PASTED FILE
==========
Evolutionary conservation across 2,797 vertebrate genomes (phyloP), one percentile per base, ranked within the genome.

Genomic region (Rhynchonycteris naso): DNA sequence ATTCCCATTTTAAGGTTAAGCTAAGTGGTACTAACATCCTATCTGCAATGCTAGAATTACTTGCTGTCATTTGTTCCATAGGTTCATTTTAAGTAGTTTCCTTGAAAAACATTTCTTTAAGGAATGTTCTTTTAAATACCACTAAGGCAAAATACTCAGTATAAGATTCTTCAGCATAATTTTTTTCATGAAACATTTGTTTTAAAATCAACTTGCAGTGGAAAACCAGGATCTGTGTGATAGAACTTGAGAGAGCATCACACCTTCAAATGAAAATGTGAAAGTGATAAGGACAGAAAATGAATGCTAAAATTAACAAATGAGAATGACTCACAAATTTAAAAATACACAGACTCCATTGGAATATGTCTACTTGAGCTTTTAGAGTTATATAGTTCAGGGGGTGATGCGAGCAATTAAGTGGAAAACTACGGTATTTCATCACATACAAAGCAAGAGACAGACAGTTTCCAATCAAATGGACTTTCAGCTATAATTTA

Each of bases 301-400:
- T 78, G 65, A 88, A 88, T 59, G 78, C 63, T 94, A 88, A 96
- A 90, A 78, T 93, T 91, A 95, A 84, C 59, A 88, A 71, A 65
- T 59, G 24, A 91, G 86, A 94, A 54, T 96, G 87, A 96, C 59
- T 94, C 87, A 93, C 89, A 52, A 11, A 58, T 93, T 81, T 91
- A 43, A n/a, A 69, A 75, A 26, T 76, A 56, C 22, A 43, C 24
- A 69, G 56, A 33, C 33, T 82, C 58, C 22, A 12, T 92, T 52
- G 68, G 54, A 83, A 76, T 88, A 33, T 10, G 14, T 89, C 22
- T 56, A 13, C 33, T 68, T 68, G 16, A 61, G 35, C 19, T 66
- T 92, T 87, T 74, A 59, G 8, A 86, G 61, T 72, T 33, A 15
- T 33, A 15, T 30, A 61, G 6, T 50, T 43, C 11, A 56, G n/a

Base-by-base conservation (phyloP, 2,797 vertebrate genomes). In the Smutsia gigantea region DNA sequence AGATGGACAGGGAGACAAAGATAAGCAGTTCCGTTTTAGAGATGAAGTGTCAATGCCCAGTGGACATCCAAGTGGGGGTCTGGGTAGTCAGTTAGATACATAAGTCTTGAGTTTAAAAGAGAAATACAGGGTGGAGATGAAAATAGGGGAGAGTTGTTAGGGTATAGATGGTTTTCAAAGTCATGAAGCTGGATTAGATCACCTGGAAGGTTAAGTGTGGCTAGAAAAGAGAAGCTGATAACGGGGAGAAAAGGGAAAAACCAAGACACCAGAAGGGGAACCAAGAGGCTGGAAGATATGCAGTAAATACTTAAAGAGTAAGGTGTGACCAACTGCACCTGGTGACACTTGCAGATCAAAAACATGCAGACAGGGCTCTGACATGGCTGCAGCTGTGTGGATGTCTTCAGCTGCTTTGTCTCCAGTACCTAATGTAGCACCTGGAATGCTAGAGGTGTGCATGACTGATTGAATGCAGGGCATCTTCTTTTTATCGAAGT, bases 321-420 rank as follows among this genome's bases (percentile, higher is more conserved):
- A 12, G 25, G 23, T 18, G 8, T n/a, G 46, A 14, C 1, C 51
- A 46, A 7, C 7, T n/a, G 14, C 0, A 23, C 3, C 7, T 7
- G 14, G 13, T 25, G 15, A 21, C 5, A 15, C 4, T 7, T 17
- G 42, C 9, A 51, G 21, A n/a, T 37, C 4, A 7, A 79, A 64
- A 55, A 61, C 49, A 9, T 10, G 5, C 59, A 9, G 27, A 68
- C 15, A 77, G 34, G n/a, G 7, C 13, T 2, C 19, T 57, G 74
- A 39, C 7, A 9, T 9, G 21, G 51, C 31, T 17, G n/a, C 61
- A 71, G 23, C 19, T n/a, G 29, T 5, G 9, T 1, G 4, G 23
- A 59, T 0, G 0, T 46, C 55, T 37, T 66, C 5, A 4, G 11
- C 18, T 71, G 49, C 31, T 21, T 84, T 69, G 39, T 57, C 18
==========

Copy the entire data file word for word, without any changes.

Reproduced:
Evolutionary conservation across 2,797 vertebrate genomes (phyloP), one percentile per base, ranked within the genome.

Genomic region (Rhynchonycteris naso): DNA sequence ATTCCCATTTTAAGGTTAAGCTAAGTGGTACTAACATCCTATCTGCAATGCTAGAATTACTTGCTGTCATTTGTTCCATAGGTTCATTTTAAGTAGTTTCCTTGAAAAACATTTCTTTAAGGAATGTTCTTTTAAATACCACTAAGGCAAAATACTCAGTATAAGATTCTTCAGCATAATTTTTTTCATGAAACATTTGTTTTAAAATCAACTTGCAGTGGAAAACCAGGATCTGTGTGATAGAACTTGAGAGAGCATCACACCTTCAAATGAAAATGTGAAAGTGATAAGGACAGAAAATGAATGCTAAAATTAACAAATGAGAATGACTCACAAATTTAAAAATACACAGACTCCATTGGAATATGTCTACTTGAGCTTTTAGAGTTATATAGTTCAGGGGGTGATGCGAGCAATTAAGTGGAAAACTACGGTATTTCATCACATACAAAGCAAGAGACAGACAGTTTCCAATCAAATGGACTTTCAGCTATAATTTA

Each of bases 301-400:
- T 78, G 65, A 88, A 88, T 59, G 78, C 63, T 94, A 88, A 96
- A 90, A 78, T 93, T 91, A 95, A 84, C 59, A 88, A 71, A 65
- T 59, G 24, A 91, G 86, A 94, A 54, T 96, G 87, A 96, C 59
- T 94, C 87, A 93, C 89, A 52, A 11, A 58, T 93, T 81, T 91
- A 43, A n/a, A 69, A 75, A 26, T 76, A 56, C 22, A 43, C 24
- A 69, G 56, A 33, C 33, T 82, C 58, C 22, A 12, T 92, T 52
- G 68, G 54, A 83, A 76, T 88, A 33, T 10, G 14, T 89, C 22
- T 56, A 13, C 33, T 68, T 68, G 16, A 61, G 35, C 19, T 66
- T 92, T 87, T 74, A 59, G 8, A 86, G 61, T 72, T 33, A 15
- T 33, A 15, T 30, A 61, G 6, T 50, T 43, C 11, A 56, G n/a

Base-by-base conservation (phyloP, 2,797 vertebrate genomes). In the Smutsia gigantea region DNA sequence AGATGGACAGGGAGACAAAGATAAGCAGTTCCGTTTTAGAGATGAAGTGTCAATGCCCAGTGGACATCCAAGTGGGGGTCTGGGTAGTCAGTTAGATACATAAGTCTTGAGTTTAAAAGAGAAATACAGGGTGGAGATGAAAATAGGGGAGAGTTGTTAGGGTATAGATGGTTTTCAAAGTCATGAAGCTGGATTAGATCACCTGGAAGGTTAAGTGTGGCTAGAAAAGAGAAGCTGATAACGGGGAGAAAAGGGAAAAACCAAGACACCAGAAGGGGAACCAAGAGGCTGGAAGATATGCAGTAAATACTTAAAGAGTAAGGTGTGACCAACTGCACCTGGTGACACTTGCAGATCAAAAACATGCAGACAGGGCTCTGACATGGCTGCAGCTGTGTGGATGTCTTCAGCTGCTTTGTCTCCAGTACCTAATGTAGCACCTGGAATGCTAGAGGTGTGCATGACTGATTGAATGCAGGGCATCTTCTTTTTATCGAAGT, bases 321-420 rank as follows among this genome's bases (percentile, higher is more conserved):
- A 12, G 25, G 23, T 18, G 8, T n/a, G 46, A 14, C 1, C 51
- A 46, A 7, C 7, T n/a, G 14, C 0, A 23, C 3, C 7, T 7
- G 14, G 13, T 25, G 15, A 21, C 5, A 15, C 4, T 7, T 17
- G 42, C 9, A 51, G 21, A n/a, T 37, C 4, A 7, A 79, A 64
- A 55, A 61, C 49, A 9, T 10, G 5, C 59, A 9, G 27, A 68
- C 15, A 77, G 34, G n/a, G 7, C 13, T 2, C 19, T 57, G 74
- A 39, C 7, A 9, T 9, G 21, G 51, C 31, T 17, G n/a, C 61
- A 71, G 23, C 19, T n/a, G 29, T 5, G 9, T 1, G 4, G 23
- A 59, T 0, G 0, T 46, C 55, T 37, T 66, C 5, A 4, G 11
- C 18, T 71, G 49, C 31, T 21, T 84, T 69, G 39, T 57, C 18